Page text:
Fruits spelling 'keto'

The keto diet is very low in carbohydrates. Image courtesy of Getty Images.

Keto diet may slow cancer tumour growth in mice – but not without potentially deadly consequences

The ketogenic (keto) diet has been popular in recent years among people looking to lose weight and keep fit. But what many people don’t realise is that this low carb, high-fat diet has actually been used for centuries in the treatment of medical maladies, such as epilepsy. More recently, researchers have been investigating its use alongside chemotherapy to improve remission and survival in patients with advanced metastatic cancers.

This article was published by the Conversation.

recently published study in mice has now shown that the keto diet may also have use in treating tumours. But while the diet appeared to slow the tumour growth in mice with colorectal and pancreatic cancers, it was also shown to accelerate the onset of cachexia – a severe wasting disease thought to cause 30% of all cancer-related deaths.

To conduct their study, the authors selected two types of mice that were predisposed to cachexia. They then transplanted half of them with colorectal cancer and induced pancreatic cancer in the other half. The mice were then allocated into two groups: one group was fed a standard diet while the other group was fed a high-fat, low carb keto diet.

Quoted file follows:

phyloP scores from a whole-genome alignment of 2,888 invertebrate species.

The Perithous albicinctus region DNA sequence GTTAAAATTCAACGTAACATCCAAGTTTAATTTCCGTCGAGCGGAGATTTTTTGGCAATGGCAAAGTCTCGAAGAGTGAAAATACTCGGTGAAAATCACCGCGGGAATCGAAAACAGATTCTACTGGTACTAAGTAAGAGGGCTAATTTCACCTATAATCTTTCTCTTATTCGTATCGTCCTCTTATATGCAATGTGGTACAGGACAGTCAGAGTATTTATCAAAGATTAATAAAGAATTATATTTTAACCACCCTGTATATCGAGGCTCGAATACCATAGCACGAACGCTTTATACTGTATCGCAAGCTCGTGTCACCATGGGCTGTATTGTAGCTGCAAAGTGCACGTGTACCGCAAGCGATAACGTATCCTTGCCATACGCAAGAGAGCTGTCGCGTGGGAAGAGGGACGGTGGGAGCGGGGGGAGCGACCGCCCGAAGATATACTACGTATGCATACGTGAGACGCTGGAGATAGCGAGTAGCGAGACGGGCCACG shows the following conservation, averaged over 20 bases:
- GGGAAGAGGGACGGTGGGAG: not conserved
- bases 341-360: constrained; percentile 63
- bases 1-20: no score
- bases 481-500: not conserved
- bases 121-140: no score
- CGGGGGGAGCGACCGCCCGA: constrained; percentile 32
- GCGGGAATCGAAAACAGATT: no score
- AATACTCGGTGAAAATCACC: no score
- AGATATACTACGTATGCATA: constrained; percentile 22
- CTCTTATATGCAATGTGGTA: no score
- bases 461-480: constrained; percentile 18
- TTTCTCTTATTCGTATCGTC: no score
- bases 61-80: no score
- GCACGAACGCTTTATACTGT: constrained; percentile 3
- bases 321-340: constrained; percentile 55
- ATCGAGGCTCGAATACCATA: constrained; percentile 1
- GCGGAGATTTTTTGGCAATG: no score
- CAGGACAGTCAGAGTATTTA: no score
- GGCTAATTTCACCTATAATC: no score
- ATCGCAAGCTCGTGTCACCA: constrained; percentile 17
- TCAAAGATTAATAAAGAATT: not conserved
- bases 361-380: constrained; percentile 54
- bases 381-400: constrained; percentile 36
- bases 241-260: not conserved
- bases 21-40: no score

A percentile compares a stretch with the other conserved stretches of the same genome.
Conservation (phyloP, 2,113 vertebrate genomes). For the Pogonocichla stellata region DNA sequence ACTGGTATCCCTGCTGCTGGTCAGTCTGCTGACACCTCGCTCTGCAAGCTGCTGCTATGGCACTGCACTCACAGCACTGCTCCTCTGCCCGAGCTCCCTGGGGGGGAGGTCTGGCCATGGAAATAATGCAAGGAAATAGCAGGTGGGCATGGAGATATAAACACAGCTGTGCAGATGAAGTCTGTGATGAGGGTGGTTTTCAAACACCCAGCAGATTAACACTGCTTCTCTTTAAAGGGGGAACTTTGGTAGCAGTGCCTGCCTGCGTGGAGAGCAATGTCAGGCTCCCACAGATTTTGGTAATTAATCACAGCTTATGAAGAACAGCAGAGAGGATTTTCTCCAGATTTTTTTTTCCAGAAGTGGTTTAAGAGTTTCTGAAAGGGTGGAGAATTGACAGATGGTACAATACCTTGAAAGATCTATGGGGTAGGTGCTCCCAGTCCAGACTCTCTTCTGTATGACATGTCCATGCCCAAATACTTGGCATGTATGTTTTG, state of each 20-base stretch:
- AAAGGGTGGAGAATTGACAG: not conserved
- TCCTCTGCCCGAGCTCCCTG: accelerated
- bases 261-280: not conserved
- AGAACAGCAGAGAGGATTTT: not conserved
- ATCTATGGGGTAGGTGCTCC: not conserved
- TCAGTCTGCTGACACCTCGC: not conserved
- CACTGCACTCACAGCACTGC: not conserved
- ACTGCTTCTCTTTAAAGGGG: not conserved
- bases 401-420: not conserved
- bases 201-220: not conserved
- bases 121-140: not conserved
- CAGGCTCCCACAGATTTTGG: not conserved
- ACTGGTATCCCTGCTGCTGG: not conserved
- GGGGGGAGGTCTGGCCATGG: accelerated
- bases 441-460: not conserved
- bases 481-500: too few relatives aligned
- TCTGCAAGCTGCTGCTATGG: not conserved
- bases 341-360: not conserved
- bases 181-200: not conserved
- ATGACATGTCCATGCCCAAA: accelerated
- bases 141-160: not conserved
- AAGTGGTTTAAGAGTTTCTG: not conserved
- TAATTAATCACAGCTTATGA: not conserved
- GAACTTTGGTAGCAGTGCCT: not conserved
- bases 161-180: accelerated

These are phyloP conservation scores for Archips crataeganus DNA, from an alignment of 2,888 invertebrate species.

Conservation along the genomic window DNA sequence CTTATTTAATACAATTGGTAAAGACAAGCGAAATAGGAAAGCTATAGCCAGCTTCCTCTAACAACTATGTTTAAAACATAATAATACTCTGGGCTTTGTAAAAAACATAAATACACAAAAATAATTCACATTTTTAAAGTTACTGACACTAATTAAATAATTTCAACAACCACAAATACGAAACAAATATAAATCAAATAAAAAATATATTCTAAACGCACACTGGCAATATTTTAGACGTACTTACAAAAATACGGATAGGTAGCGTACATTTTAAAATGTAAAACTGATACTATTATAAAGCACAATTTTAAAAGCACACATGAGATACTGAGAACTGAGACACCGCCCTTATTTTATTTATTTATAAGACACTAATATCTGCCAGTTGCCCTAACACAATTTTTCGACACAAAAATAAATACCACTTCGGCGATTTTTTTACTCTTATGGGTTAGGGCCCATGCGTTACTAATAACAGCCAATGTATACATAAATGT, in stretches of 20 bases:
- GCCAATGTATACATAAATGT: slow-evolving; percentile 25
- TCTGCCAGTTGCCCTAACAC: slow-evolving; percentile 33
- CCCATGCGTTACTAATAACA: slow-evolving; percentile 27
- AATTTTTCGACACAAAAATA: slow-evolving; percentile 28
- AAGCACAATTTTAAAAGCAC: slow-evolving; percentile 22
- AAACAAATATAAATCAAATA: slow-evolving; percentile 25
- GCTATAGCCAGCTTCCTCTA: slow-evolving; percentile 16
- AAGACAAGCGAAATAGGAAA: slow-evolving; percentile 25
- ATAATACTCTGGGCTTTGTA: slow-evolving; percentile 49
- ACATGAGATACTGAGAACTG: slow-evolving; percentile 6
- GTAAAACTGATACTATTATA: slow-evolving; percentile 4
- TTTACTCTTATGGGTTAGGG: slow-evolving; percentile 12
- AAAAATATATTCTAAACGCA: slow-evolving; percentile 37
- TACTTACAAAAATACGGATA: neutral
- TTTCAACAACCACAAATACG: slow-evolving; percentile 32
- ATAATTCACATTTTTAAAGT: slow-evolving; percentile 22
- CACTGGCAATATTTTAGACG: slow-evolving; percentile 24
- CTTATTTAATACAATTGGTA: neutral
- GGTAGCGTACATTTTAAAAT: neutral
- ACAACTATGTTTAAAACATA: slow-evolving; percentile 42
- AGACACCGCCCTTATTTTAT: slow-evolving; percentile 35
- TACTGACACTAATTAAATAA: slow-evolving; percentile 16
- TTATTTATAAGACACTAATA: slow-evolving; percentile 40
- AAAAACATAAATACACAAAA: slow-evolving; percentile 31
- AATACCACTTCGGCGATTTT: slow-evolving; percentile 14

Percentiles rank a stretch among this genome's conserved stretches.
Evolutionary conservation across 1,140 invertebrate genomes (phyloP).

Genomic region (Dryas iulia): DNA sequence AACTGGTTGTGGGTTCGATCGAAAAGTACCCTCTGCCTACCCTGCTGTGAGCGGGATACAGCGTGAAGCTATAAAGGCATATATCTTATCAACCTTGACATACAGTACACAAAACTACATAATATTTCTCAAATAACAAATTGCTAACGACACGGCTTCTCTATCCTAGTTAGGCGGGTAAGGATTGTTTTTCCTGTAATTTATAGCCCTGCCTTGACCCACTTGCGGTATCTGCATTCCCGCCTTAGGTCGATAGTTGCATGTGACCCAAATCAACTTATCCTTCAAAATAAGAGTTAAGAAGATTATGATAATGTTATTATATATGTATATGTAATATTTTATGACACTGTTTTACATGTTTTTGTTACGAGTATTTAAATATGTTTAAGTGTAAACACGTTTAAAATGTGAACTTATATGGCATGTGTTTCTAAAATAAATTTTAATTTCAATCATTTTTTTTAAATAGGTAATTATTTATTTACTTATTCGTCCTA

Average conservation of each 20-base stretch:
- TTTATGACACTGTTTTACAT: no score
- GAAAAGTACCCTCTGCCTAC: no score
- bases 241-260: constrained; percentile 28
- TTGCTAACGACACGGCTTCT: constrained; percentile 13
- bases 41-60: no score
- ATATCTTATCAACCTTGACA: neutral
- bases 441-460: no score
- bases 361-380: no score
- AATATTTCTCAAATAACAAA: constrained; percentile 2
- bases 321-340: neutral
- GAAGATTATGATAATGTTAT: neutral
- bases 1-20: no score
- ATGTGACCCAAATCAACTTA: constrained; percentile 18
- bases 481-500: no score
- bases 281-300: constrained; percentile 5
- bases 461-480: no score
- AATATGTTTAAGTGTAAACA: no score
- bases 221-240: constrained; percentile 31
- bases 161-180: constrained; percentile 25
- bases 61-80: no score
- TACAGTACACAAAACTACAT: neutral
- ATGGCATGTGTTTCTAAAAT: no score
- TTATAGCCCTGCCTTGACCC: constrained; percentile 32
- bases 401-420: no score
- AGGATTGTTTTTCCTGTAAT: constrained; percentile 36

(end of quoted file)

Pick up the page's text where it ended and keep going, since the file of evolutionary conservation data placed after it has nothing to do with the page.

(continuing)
Over the course of the next month, the investigators found that mice on the keto diet showed slower tumour growth than the mice fed a standard diet. However, it also appeared that the keto diet was associated with shorter survival times due to the faster onset of cachexia.

Keto and cancer

The reason the ketogenic diet works to slow the growth of tumours is down to the way in which cancer cells metabolise their “food” compared to normal, healthy cells.

All the cells in our bodies get their energy from glucose (sugar) first and foremost, and then from fats. Since cancer cells grow quickly, they have much higher energy needs – so they rely solely on glucose for energy.

Glucose is released from the carbohydrates we’ve eaten as they’re broken down in our bodies. But since the keto diet has a very low carbohydrate intake, it’s thought that this “starves” the cancer cells of the energy they need to grow. This is what the authors were able to demonstrate in their study.

Keto also kick-starts a process called lipid peroxidation, which causes the body to use fats for the energy it needs instead. However, this process also creates a number of highly reactive molecules as a by-product which need to be cleared from the body before they cause further cell damage...

The article - authored by Dr Mhairi Morris, a Senior Lecturer in Biochemistry in the School of Sport, Exercise and Health Sciences - continues in full on the Conversation website

Notes for editors

Press release reference number: 23/95

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